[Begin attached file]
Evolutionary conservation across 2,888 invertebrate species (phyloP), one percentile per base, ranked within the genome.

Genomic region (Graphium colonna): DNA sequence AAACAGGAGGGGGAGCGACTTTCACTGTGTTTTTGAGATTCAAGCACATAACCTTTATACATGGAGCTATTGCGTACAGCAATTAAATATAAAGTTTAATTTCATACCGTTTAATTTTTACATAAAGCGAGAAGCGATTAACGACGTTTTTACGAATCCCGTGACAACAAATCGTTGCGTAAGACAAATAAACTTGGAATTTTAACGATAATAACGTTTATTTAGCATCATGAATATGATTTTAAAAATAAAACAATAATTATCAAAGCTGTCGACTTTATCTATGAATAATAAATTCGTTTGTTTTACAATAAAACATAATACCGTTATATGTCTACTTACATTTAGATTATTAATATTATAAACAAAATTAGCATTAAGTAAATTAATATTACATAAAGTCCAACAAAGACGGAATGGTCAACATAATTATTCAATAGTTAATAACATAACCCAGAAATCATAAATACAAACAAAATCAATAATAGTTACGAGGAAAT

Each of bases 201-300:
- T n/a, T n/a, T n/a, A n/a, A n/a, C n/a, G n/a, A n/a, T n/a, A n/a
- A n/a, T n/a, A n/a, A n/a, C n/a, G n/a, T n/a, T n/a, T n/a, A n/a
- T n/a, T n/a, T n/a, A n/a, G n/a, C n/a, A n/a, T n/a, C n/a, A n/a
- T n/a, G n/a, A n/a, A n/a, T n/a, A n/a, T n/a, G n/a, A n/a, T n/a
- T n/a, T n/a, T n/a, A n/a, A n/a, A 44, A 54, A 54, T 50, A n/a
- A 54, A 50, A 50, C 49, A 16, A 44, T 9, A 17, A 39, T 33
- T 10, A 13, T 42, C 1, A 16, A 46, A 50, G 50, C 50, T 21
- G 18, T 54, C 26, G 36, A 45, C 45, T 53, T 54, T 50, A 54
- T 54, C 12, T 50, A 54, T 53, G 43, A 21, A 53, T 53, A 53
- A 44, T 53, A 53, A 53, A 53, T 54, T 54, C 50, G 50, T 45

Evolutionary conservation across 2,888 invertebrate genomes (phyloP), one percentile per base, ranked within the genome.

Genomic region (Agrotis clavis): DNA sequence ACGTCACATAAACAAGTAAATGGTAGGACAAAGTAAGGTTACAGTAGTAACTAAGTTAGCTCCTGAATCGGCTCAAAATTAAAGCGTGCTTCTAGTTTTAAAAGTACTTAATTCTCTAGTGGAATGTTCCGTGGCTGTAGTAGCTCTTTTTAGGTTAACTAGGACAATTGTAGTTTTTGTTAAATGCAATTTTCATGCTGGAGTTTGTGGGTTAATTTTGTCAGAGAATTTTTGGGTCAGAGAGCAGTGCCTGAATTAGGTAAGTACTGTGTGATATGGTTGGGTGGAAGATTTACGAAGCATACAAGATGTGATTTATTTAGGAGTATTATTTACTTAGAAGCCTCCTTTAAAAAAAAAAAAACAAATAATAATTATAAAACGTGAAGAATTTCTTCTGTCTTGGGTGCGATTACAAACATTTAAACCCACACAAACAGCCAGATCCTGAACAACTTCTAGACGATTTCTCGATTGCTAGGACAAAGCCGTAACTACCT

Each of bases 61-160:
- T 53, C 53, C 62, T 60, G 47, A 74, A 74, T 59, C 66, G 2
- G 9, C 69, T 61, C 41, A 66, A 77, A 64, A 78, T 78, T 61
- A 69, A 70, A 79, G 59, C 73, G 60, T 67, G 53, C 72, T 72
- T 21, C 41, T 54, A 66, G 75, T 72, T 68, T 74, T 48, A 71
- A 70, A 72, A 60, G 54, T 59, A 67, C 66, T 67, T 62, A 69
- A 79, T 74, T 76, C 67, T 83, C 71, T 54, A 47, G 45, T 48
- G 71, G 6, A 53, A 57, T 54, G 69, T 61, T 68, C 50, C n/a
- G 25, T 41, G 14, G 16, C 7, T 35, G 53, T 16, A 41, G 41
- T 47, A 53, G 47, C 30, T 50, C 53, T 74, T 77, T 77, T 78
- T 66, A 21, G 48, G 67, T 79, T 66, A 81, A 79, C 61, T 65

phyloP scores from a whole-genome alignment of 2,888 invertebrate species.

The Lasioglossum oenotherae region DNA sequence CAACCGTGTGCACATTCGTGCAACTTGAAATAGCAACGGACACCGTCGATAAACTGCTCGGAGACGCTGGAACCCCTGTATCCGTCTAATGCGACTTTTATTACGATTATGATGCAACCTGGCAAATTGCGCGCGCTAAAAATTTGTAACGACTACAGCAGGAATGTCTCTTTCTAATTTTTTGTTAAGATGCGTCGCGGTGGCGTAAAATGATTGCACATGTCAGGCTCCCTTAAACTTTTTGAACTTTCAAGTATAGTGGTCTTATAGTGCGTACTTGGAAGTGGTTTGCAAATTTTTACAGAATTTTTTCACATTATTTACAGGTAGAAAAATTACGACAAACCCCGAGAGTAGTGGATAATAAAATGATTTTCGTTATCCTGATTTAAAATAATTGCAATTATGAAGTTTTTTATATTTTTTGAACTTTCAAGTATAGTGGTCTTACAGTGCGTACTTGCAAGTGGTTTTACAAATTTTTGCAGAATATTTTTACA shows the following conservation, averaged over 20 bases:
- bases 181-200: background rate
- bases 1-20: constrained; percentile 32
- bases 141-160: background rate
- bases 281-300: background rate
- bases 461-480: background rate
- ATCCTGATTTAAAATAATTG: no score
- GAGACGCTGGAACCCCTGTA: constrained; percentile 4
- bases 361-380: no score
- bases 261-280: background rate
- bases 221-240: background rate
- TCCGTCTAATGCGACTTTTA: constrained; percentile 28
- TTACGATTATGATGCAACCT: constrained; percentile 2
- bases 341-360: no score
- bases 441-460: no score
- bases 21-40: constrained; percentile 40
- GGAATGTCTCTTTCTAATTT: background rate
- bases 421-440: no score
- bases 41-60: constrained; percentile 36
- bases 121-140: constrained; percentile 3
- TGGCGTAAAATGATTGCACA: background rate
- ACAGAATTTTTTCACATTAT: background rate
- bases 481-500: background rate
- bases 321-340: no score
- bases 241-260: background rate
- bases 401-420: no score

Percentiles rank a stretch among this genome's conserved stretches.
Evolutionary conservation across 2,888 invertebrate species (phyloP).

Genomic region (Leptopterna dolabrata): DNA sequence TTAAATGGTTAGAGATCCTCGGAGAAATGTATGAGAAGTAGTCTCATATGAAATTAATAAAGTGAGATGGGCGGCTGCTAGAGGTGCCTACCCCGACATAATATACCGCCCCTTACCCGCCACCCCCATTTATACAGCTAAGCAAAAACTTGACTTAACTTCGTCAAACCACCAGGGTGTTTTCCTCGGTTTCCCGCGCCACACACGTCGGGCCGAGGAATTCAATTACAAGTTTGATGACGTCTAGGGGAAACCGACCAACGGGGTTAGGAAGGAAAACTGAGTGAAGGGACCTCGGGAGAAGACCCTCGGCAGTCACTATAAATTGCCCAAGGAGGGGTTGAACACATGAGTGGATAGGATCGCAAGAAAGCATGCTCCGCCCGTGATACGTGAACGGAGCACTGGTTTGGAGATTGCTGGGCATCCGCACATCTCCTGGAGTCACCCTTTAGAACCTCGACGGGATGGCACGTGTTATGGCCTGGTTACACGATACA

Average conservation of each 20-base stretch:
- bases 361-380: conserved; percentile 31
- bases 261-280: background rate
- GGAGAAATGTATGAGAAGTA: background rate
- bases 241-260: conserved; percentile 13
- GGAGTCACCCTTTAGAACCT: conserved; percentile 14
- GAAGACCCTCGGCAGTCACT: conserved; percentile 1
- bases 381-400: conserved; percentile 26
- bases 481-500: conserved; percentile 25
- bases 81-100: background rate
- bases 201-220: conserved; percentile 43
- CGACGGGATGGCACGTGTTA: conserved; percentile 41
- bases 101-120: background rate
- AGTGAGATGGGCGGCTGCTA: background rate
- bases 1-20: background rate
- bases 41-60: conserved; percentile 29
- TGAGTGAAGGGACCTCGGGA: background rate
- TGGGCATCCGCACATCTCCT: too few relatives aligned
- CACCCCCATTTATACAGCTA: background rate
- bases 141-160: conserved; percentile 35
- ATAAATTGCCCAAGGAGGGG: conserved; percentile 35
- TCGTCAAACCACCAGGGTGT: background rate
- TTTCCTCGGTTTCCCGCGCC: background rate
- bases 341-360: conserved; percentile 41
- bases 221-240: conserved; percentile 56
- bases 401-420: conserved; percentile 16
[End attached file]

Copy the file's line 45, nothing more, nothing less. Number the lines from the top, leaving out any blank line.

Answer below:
- bases 421-440: no score